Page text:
Doomsday--one of Voyage finest hours.
"Doomsday", a classic episode, but alas,
for young Mark, no scary monsters.
When our family moved back to the States in 1970, I discovered Voyage playing at 7am on KIRO-TV on Saturdays.  Dragging myself out of bed was not easy and occasionally I'd fall back to sleep.  These were all b/w episodes, mainly espionage shows and while they were fun to see, I was disappointed in the lack of monsters.

     In 1972, our family spent the summer in Northridge, California and I saw Voyage listed in the newspaper.  "The crew faces a monstrous mummy!"

     Good grief, for the first time in four years, I had the chance to see a color episode. I couldn't believe my good fortune.  I checked channel 56 that night and sure enough, the reception was crystal clear.  The next day, I turned on the TV, anticipating action, adventure and excitement.  What I got was static, fuzz and noise.  The station had simply disappeared during the daytime and I was incredibly disappointed.

     During 1973-1974, Voyage was airing to great ratings on Seattle's KTTV channel 13.  Unfortunately, we lived outside of Seattle and couldn't get the station.  I could only read TV Guide story synopsis's about prehistoric islands, seaweed monsters and time travelers.  Occasionally, we visited Seattle, and once I was able to LISTEN to the episode "Death Ship" (the picture was gone due to technical difficulties).  I also saw "Graveyard of Fear" and it confirmed my memories of how fantastic the show was.  It annoyed me that current TV fare such as Chase, The Magician and Six Million Dollar Man couldn't match this kind of excitement.

     In 1975, while visiting Pike Place market in Seattle, I accidentally stumbled upon a giant barrel filled with photographs from Voyage.  I couldn't believe it.  I plowed through the bin and dug out dozens of photos.  I only had 8 dollars on me, forcing me to select only the best, which included Captain Crane with a mermaid, Admiral Nelson trapped in a force field and beautiful Karen Steele posing against a control panel.

     A year later, I wrote to KSTW Channel 11, the leading independent station in Seattle, asking them to bring Voyage to the airwaves.  Their broadcasts of Twilight Zone and Outer Limits on weekends had been a big success.  A nice programming lady named Kathy wrote back and said Voyage had been secured for their schedule.  It soon debuted on weekends and from 1977 to 1980.  I finally saw all of Voyage.  The episodes ranged from the absolute best, such as "The Mist of Silence", to the dregs, like "No Escape from Death", which was a budget saver with stock footage.

     When the excellent first season episode "The Sky is Falling", about friendly aliens trapped on Earth ended, my Dad, not exactly a Voyage fan, exclaimed, "That was a great episode."  Generally, the series was still entertaining and well acted by a terrific cast.  Many of the special effects were still impressive.  There wasn't a shred of pretension in the show, which gave the series an innocent, endearing quality.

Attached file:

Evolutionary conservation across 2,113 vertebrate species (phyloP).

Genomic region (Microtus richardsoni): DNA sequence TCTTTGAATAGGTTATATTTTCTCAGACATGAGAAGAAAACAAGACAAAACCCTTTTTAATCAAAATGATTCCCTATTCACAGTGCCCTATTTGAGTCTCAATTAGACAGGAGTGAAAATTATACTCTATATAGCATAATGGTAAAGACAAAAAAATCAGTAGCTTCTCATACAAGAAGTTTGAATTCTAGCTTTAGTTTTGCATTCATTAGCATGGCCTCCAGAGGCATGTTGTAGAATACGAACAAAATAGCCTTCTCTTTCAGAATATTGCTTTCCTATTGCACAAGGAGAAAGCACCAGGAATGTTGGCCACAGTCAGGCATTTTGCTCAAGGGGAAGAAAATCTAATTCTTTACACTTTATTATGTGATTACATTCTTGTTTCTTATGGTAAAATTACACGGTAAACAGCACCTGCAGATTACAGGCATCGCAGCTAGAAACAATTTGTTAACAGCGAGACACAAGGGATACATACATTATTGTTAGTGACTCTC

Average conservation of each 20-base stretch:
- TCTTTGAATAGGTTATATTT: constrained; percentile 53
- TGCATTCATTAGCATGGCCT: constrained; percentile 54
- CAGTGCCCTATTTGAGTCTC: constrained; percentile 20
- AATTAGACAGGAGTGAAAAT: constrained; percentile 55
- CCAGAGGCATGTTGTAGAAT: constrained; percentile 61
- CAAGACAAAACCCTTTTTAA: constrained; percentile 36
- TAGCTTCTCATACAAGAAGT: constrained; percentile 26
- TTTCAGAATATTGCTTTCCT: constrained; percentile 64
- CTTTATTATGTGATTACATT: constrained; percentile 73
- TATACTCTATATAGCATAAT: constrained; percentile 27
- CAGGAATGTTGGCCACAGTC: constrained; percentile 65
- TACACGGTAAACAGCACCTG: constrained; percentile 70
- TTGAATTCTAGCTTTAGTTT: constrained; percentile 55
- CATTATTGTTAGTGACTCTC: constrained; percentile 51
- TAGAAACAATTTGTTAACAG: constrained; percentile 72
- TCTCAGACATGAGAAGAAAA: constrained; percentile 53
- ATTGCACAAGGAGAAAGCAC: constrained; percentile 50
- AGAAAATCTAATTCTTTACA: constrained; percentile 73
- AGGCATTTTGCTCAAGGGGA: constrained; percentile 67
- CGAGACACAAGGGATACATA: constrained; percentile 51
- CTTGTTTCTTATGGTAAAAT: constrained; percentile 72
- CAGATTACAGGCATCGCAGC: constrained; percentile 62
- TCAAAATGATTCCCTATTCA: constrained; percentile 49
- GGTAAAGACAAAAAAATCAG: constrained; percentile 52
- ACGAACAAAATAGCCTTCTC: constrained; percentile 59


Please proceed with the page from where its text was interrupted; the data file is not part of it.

Richard Basehart confronts aliens on of Voyage's best science-fiction episode.
1st season smash hit, "The Sky is Falling"

     But I was surrounded by a malevolent media that enjoyed taking swats at Voyage with cowardly, dismissive attacks.  A critic for a major Seattle newspaper got the bright idea in 1974 to conduct his own poll of the worst TV shows ever made.  Me and the Chimp, Queen for a Day, Gilligan's Island and I Dream of Jeannie were the top "nominees," along with Voyage, which he called, "an endless spool of mindless material...a yellowing rerun of annoying nonsense."  The now defunct newspaper Monster Times labeled Voyage "a nauseating loser" and Movie Monsters called it "a kids show masquerading as science fiction."

     Even the Seaview was demeaned when the sub appeared as stock footage in a Wonder Woman episode in the late 1970s.  Now retitled "The Stingray", Seaview was a enemy drone sub that ended up being blown to bits by Wonder Woman.

     Kate Jackson proved to be a kinder soul when she appeared on a retrospective of ABCs past programming in 1978.  "When TV producers ran out of ideas, they looked up, and then they looked down," she said.  "Waaaay down, to the bottom of the sea."  The

Hunting for Cap'n Ahab I am.
Effects genius L.B.Abbott's whales theatened Seaview on more than one occasion.

resulting clip, of the whale swallowing the diving bell in "Jonah and the Whale," was scratched and faded but it was still an effective tribute to Voyage.  When the clip was over, the celebrity-laden audience erupted into enthusiastic applause.

End Part 1,
Memories of Watching Voyage to the Bottom of the Sea
 by Mark Phillips